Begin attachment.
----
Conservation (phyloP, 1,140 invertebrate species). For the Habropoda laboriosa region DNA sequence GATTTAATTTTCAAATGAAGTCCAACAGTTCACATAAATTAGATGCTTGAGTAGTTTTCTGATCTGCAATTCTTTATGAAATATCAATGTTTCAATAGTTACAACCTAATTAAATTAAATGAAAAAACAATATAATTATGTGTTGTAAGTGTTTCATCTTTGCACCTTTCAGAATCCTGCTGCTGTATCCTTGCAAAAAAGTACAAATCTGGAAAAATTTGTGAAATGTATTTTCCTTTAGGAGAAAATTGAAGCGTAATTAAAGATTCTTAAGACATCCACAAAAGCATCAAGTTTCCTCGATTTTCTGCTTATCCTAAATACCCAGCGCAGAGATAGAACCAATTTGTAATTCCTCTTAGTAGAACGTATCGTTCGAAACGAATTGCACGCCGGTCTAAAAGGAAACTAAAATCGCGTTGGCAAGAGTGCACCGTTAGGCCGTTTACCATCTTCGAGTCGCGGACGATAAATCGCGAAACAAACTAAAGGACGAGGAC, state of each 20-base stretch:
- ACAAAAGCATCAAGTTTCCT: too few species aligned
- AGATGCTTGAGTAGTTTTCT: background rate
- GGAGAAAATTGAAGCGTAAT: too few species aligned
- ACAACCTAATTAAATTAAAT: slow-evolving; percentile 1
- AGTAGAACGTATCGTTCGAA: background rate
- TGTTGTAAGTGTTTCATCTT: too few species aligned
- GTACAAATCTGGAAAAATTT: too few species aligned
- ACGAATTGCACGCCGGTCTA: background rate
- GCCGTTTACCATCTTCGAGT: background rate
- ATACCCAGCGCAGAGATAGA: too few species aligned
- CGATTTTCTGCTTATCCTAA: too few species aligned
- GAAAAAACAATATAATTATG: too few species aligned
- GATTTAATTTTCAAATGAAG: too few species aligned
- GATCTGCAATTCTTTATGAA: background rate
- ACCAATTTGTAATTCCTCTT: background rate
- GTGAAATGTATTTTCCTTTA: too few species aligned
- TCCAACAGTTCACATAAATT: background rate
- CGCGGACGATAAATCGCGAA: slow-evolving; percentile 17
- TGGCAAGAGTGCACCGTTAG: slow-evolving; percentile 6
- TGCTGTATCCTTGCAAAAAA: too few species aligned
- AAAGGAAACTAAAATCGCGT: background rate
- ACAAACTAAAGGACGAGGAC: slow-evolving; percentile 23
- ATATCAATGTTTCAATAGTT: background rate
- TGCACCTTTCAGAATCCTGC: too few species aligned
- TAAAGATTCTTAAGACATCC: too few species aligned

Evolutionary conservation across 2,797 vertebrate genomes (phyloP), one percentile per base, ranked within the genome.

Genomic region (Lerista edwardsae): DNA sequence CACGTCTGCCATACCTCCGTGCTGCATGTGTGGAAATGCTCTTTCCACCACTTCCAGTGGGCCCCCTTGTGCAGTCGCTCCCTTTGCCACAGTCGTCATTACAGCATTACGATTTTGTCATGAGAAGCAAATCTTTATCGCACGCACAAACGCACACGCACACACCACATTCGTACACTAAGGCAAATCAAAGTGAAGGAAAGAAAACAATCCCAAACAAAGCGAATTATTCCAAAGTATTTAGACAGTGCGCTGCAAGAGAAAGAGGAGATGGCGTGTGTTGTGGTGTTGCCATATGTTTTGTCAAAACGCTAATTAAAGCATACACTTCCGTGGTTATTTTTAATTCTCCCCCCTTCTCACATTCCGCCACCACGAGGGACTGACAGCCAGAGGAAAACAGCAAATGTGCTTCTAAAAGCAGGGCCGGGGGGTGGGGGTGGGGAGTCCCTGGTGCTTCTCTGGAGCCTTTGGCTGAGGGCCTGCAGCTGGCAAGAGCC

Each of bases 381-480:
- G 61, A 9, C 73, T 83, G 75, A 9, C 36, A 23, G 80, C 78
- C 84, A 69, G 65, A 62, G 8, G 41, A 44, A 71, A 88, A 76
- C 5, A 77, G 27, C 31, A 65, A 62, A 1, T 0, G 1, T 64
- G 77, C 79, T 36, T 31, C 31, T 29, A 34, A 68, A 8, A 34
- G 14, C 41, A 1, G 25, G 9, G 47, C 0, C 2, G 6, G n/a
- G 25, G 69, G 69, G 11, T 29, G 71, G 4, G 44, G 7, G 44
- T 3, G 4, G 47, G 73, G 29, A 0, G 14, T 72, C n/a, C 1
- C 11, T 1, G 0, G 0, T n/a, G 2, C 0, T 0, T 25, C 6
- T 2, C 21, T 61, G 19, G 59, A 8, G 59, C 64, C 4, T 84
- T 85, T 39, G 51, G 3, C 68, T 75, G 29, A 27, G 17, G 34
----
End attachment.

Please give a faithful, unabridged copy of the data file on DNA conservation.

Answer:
Conservation (phyloP, 1,140 invertebrate species). For the Habropoda laboriosa region DNA sequence GATTTAATTTTCAAATGAAGTCCAACAGTTCACATAAATTAGATGCTTGAGTAGTTTTCTGATCTGCAATTCTTTATGAAATATCAATGTTTCAATAGTTACAACCTAATTAAATTAAATGAAAAAACAATATAATTATGTGTTGTAAGTGTTTCATCTTTGCACCTTTCAGAATCCTGCTGCTGTATCCTTGCAAAAAAGTACAAATCTGGAAAAATTTGTGAAATGTATTTTCCTTTAGGAGAAAATTGAAGCGTAATTAAAGATTCTTAAGACATCCACAAAAGCATCAAGTTTCCTCGATTTTCTGCTTATCCTAAATACCCAGCGCAGAGATAGAACCAATTTGTAATTCCTCTTAGTAGAACGTATCGTTCGAAACGAATTGCACGCCGGTCTAAAAGGAAACTAAAATCGCGTTGGCAAGAGTGCACCGTTAGGCCGTTTACCATCTTCGAGTCGCGGACGATAAATCGCGAAACAAACTAAAGGACGAGGAC, state of each 20-base stretch:
- ACAAAAGCATCAAGTTTCCT: too few species aligned
- AGATGCTTGAGTAGTTTTCT: background rate
- GGAGAAAATTGAAGCGTAAT: too few species aligned
- ACAACCTAATTAAATTAAAT: slow-evolving; percentile 1
- AGTAGAACGTATCGTTCGAA: background rate
- TGTTGTAAGTGTTTCATCTT: too few species aligned
- GTACAAATCTGGAAAAATTT: too few species aligned
- ACGAATTGCACGCCGGTCTA: background rate
- GCCGTTTACCATCTTCGAGT: background rate
- ATACCCAGCGCAGAGATAGA: too few species aligned
- CGATTTTCTGCTTATCCTAA: too few species aligned
- GAAAAAACAATATAATTATG: too few species aligned
- GATTTAATTTTCAAATGAAG: too few species aligned
- GATCTGCAATTCTTTATGAA: background rate
- ACCAATTTGTAATTCCTCTT: background rate
- GTGAAATGTATTTTCCTTTA: too few species aligned
- TCCAACAGTTCACATAAATT: background rate
- CGCGGACGATAAATCGCGAA: slow-evolving; percentile 17
- TGGCAAGAGTGCACCGTTAG: slow-evolving; percentile 6
- TGCTGTATCCTTGCAAAAAA: too few species aligned
- AAAGGAAACTAAAATCGCGT: background rate
- ACAAACTAAAGGACGAGGAC: slow-evolving; percentile 23
- ATATCAATGTTTCAATAGTT: background rate
- TGCACCTTTCAGAATCCTGC: too few species aligned
- TAAAGATTCTTAAGACATCC: too few species aligned

Evolutionary conservation across 2,797 vertebrate genomes (phyloP), one percentile per base, ranked within the genome.

Genomic region (Lerista edwardsae): DNA sequence CACGTCTGCCATACCTCCGTGCTGCATGTGTGGAAATGCTCTTTCCACCACTTCCAGTGGGCCCCCTTGTGCAGTCGCTCCCTTTGCCACAGTCGTCATTACAGCATTACGATTTTGTCATGAGAAGCAAATCTTTATCGCACGCACAAACGCACACGCACACACCACATTCGTACACTAAGGCAAATCAAAGTGAAGGAAAGAAAACAATCCCAAACAAAGCGAATTATTCCAAAGTATTTAGACAGTGCGCTGCAAGAGAAAGAGGAGATGGCGTGTGTTGTGGTGTTGCCATATGTTTTGTCAAAACGCTAATTAAAGCATACACTTCCGTGGTTATTTTTAATTCTCCCCCCTTCTCACATTCCGCCACCACGAGGGACTGACAGCCAGAGGAAAACAGCAAATGTGCTTCTAAAAGCAGGGCCGGGGGGTGGGGGTGGGGAGTCCCTGGTGCTTCTCTGGAGCCTTTGGCTGAGGGCCTGCAGCTGGCAAGAGCC

Each of bases 381-480:
- G 61, A 9, C 73, T 83, G 75, A 9, C 36, A 23, G 80, C 78
- C 84, A 69, G 65, A 62, G 8, G 41, A 44, A 71, A 88, A 76
- C 5, A 77, G 27, C 31, A 65, A 62, A 1, T 0, G 1, T 64
- G 77, C 79, T 36, T 31, C 31, T 29, A 34, A 68, A 8, A 34
- G 14, C 41, A 1, G 25, G 9, G 47, C 0, C 2, G 6, G n/a
- G 25, G 69, G 69, G 11, T 29, G 71, G 4, G 44, G 7, G 44
- T 3, G 4, G 47, G 73, G 29, A 0, G 14, T 72, C n/a, C 1
- C 11, T 1, G 0, G 0, T n/a, G 2, C 0, T 0, T 25, C 6
- T 2, C 21, T 61, G 19, G 59, A 8, G 59, C 64, C 4, T 84
- T 85, T 39, G 51, G 3, C 68, T 75, G 29, A 27, G 17, G 34